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Marbled Murrelet


IUCN Conservation Status: Endangered

A chunky Pacific seabird, the Marbled Murrelet is unique among alcids (puffin relatives) in nesting high up in large trees in coastal forests. Little-known until the past few decades, it now is thought to be seriously threatened by logging.

At a GlanceHelp

Both Sexes
9.4–9.8 in
24–25 cm
9.1–12.6 oz
258–357 g
Other Names
  • Guillemot marbré (French)

Cool Facts

  • The Marbled Murrelet usually nests in trees greater than 200 years in age.
  • Though the Marbled Murrelet was first described in 1789, a nest site of the species was first discovered and formally documented only in 1974. The egg, however, was known in 1898, when a bird was shot that contained a complete egg in its oviduct.
  • The Marbled Murrelet was once known as the "Australian Bumble Bee" by fishermen and as the "fogbird" or "fog lark" by loggers.
  • The oldest known Marbled Murrelet was at least 10 years old when it was recaptured and rereleased during banding operations in British Columbia.



Breeds in coniferous forests near coasts, nesting on large horizontal branches high up in trees. Winters at sea.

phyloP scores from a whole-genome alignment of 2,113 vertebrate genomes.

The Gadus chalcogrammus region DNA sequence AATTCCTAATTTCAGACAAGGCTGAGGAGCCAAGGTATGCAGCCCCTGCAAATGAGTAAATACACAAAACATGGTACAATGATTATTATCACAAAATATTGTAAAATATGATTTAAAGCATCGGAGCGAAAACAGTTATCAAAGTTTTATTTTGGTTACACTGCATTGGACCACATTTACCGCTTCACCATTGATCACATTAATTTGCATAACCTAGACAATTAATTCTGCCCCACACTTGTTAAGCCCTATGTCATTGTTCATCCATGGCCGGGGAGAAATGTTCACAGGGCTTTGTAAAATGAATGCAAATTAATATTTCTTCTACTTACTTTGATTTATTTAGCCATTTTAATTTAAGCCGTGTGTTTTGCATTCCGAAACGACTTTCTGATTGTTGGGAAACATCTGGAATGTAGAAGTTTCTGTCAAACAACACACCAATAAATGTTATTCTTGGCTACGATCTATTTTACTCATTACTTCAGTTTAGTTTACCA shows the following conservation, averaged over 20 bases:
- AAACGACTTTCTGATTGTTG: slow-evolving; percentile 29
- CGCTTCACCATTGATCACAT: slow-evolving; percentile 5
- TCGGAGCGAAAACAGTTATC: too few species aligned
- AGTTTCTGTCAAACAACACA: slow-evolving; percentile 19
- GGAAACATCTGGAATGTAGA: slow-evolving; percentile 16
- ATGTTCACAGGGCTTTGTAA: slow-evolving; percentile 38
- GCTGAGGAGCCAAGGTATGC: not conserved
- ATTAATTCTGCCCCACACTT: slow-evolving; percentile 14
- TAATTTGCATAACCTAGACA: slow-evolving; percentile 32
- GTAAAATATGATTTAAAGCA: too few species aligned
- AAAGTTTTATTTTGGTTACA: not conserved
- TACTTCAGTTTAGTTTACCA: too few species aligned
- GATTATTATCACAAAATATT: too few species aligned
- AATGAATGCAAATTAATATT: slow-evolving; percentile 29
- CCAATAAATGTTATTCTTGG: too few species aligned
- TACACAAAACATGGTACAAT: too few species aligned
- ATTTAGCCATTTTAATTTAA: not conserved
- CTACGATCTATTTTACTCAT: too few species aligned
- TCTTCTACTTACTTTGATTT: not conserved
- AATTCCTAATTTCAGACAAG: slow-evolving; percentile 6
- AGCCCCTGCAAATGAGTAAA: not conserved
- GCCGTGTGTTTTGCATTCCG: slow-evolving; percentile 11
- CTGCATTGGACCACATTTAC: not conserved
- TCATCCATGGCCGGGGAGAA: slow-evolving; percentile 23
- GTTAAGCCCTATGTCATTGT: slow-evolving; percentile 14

Nesting Facts
Condition at Hatching
Covered in down, can walk, but stays in nest.
Nest Placement



Surface Dive

Dives underwater to capture prey, using its wings to swim.


status via IUCN


There is little information on Marbled Murrelet population trends, but they appear to be a species in decline. The North American Waterbird Conservation Plan estimates a continental breeding population of 300,000-800,000 birds, rates the species a 15 out of 20 on the Continental Concern Score, and lists it as a Species of High Concern. Populations of Marbled Murrelet in Washington, Oregon, and California, are on the 2014 State of the Birds Watch List, which lists bird species that are at risk of becoming threatened or endangered without conservation action. The species is listed as Endangered on the IUCN Red List, and as Threatened under the Endangered Species Act by the U.S. Fish and Wildlife Service. Logging and development of forested nesting habitat are considered the greatest threats to this species. Significant portions of nesting areas have already been lost. Oil spills and entanglement in gill-nets are also major risks.


Range Map Help

Marbled Murrelet Range Map
View dynamic map of eBird sightings

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